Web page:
Dystopias and Social Critiques discussion

Books that aren't as popular...

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message 1: by Cindy (last edited Feb 17, 2011 03:01PM) (new)

Cindy (newtomato) Yesterday on Twitter, Tor.com ran it's first #torchat - they had 4 authors tweeting away. It was fun. (They will be doing it monthly, every 3rd Wednesday afternoon.)

At any rate, someone asked the authors: What's the best book you've read in the last 10 years that we've never heard of? Greg Bear answered: Yarn by Jon Armstrong.

Yarn looks pretty fascinating, and it's made the 2010 Locus Recommended Reading List. And yet, I've never heard of it, never seen it discussed?!

Being a "fashion dystopia," I thought it was the kind of book that would interest this group. Which leads to the question - any dystopic/post-apocalyptic books that you know of or love that are unusual, uncommon, or obscure?

message 2: by Dana * (new)

Dana * (queenofegypt) I have Yarn checked out from the library, it does sound interesting and I wondered why it was obscure. I haven't started it yet.

I have mentioned "The Unit" a lot and it doesn't seem to get much response. I though it was great.

message 3: by [deleted user] (new)

I read the Unit and I really liked it. It wasn't one of my favorites, like, The Hunger Games, The Maze Runner, Matched, Unwind, or Birthmarked, but it was a good read. I'm really on a dystopian kick right now, so that's all I'm reading, and I'm enjoying it!

message 4: by Dana * (new)

Dana * (queenofegypt) I also have Matched and Birthmarked checked out from library!!

some good (depressing) stuff out there.

message 5: by Cindy (new)

Cindy (newtomato) I thought The Unit was fantastic as well - certainly not as big of a name as other books.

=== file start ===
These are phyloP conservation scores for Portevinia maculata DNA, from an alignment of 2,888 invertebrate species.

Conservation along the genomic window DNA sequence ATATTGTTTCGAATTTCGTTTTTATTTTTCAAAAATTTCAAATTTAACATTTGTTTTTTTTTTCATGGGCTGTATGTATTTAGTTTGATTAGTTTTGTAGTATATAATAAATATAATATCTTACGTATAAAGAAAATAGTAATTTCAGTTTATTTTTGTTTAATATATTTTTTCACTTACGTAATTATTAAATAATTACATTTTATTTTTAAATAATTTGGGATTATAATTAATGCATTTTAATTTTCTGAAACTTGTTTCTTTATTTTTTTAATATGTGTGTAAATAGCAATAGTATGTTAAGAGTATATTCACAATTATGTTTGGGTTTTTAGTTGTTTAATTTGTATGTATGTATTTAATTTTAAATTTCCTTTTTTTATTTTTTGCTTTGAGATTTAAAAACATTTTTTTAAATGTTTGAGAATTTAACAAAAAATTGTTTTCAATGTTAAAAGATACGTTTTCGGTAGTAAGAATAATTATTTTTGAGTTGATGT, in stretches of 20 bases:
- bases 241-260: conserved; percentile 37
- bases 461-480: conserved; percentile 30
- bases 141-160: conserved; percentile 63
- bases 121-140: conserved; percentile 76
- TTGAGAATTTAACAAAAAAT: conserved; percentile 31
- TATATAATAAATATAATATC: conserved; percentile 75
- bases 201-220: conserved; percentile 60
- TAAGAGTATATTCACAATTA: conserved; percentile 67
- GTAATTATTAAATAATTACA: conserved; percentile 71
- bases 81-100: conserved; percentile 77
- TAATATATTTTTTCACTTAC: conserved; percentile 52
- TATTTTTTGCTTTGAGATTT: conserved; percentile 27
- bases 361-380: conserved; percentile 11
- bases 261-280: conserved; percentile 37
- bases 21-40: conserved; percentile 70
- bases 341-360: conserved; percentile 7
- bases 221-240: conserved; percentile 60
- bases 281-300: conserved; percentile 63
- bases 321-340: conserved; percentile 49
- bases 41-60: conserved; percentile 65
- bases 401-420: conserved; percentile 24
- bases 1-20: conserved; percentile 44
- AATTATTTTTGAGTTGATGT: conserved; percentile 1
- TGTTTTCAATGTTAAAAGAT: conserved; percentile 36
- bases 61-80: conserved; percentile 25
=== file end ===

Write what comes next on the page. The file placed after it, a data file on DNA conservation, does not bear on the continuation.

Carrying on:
I guess I'd put Julian Comstock: A Story of 22nd-Century America on this list. And it's one of my favorite stories!

message 6: by Julie (new)

Julie S. | 41 comments Last summer I read this odd book called The Shadow of the Gloom-World. It was a fairly interesting dysopia/PA type book geared toward a younger audience, but it does not seem to be popular at all.

message 7: by Robert (new)

Robert Wilson | 4 comments I recently read Ursula K. Le Guin's The Telling and found it to be a wonderful dystopia. Technically it's science fiction, but like many of Le Guin's works the sci-fi cloaks some rich intellectual social commentary. It's about a planet that has outlawed all forms of religion.

message 8: by Carolyn (new)

Carolyn (seeford) I loved The Unit! I've heard of Yarn before, and put it on my tbr list, but haven't read it yet. Glad to hear that Greg Bear says it's worth the read.

I haven't seen Shades of Grey getting a lot of attention, either, and I thought it was very well done. I'm looking forward to the sequel.

message 9: by Stephen (new)

Stephen Graff (sgraffwriter) | 6 comments The best kinds of books are good stories that cross genre boundaries. THE ROAD is futuristic, could be labeled as science fiction, but has the classic elements of the journey, family relationships, adventure. It can be faulted for not being overly specific about how its future turned out the way it did, but the eerie atmosphere that is conjured up by what it leaves out is part of what makes it work so well. I don't like books that are overly technical or have too much exposition/explanation. Let the reader fill in the blanks.

message 10: by Dana * (new)

Dana * (queenofegypt) I imagine that Yarn will not appeal to a wide audience. maybe i am wrong, it was odd, and futuristic, but I found it appealing because I sew and knit, and the terminology was intriguing to me. I think without those 'insider' knowledge of terms, it might not be as fun for a reader.

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